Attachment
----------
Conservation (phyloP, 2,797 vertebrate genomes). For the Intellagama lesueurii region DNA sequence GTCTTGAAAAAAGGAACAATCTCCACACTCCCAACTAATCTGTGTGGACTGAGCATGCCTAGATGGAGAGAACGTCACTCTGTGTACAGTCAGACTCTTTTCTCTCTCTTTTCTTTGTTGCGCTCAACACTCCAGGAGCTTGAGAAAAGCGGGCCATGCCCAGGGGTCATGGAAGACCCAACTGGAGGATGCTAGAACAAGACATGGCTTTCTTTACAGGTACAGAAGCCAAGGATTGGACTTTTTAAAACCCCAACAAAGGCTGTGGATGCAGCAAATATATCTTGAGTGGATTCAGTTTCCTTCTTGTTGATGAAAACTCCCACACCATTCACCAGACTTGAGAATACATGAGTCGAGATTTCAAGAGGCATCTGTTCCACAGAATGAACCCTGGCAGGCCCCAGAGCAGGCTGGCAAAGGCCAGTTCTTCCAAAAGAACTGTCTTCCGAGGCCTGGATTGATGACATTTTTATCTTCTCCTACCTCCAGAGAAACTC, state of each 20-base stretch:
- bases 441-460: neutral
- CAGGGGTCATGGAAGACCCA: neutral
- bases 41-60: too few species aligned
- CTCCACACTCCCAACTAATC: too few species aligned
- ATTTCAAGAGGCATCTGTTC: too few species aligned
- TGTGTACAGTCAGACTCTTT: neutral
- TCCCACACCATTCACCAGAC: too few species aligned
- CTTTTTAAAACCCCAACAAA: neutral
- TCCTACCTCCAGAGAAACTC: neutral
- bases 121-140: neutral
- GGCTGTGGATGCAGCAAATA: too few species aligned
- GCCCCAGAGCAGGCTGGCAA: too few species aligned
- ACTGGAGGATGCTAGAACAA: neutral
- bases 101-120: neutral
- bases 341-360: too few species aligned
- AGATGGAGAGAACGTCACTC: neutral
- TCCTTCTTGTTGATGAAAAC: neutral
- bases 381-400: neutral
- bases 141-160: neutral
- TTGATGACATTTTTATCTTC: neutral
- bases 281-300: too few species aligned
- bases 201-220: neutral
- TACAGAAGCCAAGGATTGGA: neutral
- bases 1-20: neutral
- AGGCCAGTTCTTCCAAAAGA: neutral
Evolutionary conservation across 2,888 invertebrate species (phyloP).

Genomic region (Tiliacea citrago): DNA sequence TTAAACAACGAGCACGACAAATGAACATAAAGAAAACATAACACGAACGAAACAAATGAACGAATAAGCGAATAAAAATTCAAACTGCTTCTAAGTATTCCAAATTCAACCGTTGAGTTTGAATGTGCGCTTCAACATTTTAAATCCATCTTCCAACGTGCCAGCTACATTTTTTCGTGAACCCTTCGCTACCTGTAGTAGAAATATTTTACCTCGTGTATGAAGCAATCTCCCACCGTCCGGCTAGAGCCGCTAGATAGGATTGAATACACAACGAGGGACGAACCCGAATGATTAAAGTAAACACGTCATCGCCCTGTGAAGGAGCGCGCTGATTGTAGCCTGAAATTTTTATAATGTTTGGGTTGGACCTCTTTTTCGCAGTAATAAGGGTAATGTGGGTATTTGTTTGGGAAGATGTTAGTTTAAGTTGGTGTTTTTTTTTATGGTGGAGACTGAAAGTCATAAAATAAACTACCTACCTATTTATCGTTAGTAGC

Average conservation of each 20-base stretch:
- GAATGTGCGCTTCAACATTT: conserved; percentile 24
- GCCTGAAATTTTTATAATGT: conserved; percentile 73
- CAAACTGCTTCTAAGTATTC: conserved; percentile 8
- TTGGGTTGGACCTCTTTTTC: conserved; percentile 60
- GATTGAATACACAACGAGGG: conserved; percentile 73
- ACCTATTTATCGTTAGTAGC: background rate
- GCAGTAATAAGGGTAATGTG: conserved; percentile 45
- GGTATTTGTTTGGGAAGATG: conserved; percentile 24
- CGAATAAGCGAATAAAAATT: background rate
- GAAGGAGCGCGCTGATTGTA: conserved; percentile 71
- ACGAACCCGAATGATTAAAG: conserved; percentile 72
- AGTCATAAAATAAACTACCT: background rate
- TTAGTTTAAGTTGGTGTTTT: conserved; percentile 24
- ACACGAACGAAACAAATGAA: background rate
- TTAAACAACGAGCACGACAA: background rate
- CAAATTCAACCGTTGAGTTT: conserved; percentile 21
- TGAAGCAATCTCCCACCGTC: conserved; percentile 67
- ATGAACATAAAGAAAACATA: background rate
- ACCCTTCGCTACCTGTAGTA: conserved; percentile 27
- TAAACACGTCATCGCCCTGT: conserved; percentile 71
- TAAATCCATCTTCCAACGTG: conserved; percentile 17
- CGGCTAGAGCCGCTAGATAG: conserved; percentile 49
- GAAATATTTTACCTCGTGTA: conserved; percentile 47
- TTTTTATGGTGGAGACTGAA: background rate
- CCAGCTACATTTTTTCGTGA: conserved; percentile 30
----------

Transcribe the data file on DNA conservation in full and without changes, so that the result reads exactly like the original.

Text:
Conservation (phyloP, 2,797 vertebrate genomes). For the Intellagama lesueurii region DNA sequence GTCTTGAAAAAAGGAACAATCTCCACACTCCCAACTAATCTGTGTGGACTGAGCATGCCTAGATGGAGAGAACGTCACTCTGTGTACAGTCAGACTCTTTTCTCTCTCTTTTCTTTGTTGCGCTCAACACTCCAGGAGCTTGAGAAAAGCGGGCCATGCCCAGGGGTCATGGAAGACCCAACTGGAGGATGCTAGAACAAGACATGGCTTTCTTTACAGGTACAGAAGCCAAGGATTGGACTTTTTAAAACCCCAACAAAGGCTGTGGATGCAGCAAATATATCTTGAGTGGATTCAGTTTCCTTCTTGTTGATGAAAACTCCCACACCATTCACCAGACTTGAGAATACATGAGTCGAGATTTCAAGAGGCATCTGTTCCACAGAATGAACCCTGGCAGGCCCCAGAGCAGGCTGGCAAAGGCCAGTTCTTCCAAAAGAACTGTCTTCCGAGGCCTGGATTGATGACATTTTTATCTTCTCCTACCTCCAGAGAAACTC, state of each 20-base stretch:
- bases 441-460: neutral
- CAGGGGTCATGGAAGACCCA: neutral
- bases 41-60: too few species aligned
- CTCCACACTCCCAACTAATC: too few species aligned
- ATTTCAAGAGGCATCTGTTC: too few species aligned
- TGTGTACAGTCAGACTCTTT: neutral
- TCCCACACCATTCACCAGAC: too few species aligned
- CTTTTTAAAACCCCAACAAA: neutral
- TCCTACCTCCAGAGAAACTC: neutral
- bases 121-140: neutral
- GGCTGTGGATGCAGCAAATA: too few species aligned
- GCCCCAGAGCAGGCTGGCAA: too few species aligned
- ACTGGAGGATGCTAGAACAA: neutral
- bases 101-120: neutral
- bases 341-360: too few species aligned
- AGATGGAGAGAACGTCACTC: neutral
- TCCTTCTTGTTGATGAAAAC: neutral
- bases 381-400: neutral
- bases 141-160: neutral
- TTGATGACATTTTTATCTTC: neutral
- bases 281-300: too few species aligned
- bases 201-220: neutral
- TACAGAAGCCAAGGATTGGA: neutral
- bases 1-20: neutral
- AGGCCAGTTCTTCCAAAAGA: neutral
Evolutionary conservation across 2,888 invertebrate species (phyloP).

Genomic region (Tiliacea citrago): DNA sequence TTAAACAACGAGCACGACAAATGAACATAAAGAAAACATAACACGAACGAAACAAATGAACGAATAAGCGAATAAAAATTCAAACTGCTTCTAAGTATTCCAAATTCAACCGTTGAGTTTGAATGTGCGCTTCAACATTTTAAATCCATCTTCCAACGTGCCAGCTACATTTTTTCGTGAACCCTTCGCTACCTGTAGTAGAAATATTTTACCTCGTGTATGAAGCAATCTCCCACCGTCCGGCTAGAGCCGCTAGATAGGATTGAATACACAACGAGGGACGAACCCGAATGATTAAAGTAAACACGTCATCGCCCTGTGAAGGAGCGCGCTGATTGTAGCCTGAAATTTTTATAATGTTTGGGTTGGACCTCTTTTTCGCAGTAATAAGGGTAATGTGGGTATTTGTTTGGGAAGATGTTAGTTTAAGTTGGTGTTTTTTTTTATGGTGGAGACTGAAAGTCATAAAATAAACTACCTACCTATTTATCGTTAGTAGC

Average conservation of each 20-base stretch:
- GAATGTGCGCTTCAACATTT: conserved; percentile 24
- GCCTGAAATTTTTATAATGT: conserved; percentile 73
- CAAACTGCTTCTAAGTATTC: conserved; percentile 8
- TTGGGTTGGACCTCTTTTTC: conserved; percentile 60
- GATTGAATACACAACGAGGG: conserved; percentile 73
- ACCTATTTATCGTTAGTAGC: background rate
- GCAGTAATAAGGGTAATGTG: conserved; percentile 45
- GGTATTTGTTTGGGAAGATG: conserved; percentile 24
- CGAATAAGCGAATAAAAATT: background rate
- GAAGGAGCGCGCTGATTGTA: conserved; percentile 71
- ACGAACCCGAATGATTAAAG: conserved; percentile 72
- AGTCATAAAATAAACTACCT: background rate
- TTAGTTTAAGTTGGTGTTTT: conserved; percentile 24
- ACACGAACGAAACAAATGAA: background rate
- TTAAACAACGAGCACGACAA: background rate
- CAAATTCAACCGTTGAGTTT: conserved; percentile 21
- TGAAGCAATCTCCCACCGTC: conserved; percentile 67
- ATGAACATAAAGAAAACATA: background rate
- ACCCTTCGCTACCTGTAGTA: conserved; percentile 27
- TAAACACGTCATCGCCCTGT: conserved; percentile 71
- TAAATCCATCTTCCAACGTG: conserved; percentile 17
- CGGCTAGAGCCGCTAGATAG: conserved; percentile 49
- GAAATATTTTACCTCGTGTA: conserved; percentile 47
- TTTTTATGGTGGAGACTGAA: background rate
- CCAGCTACATTTTTTCGTGA: conserved; percentile 30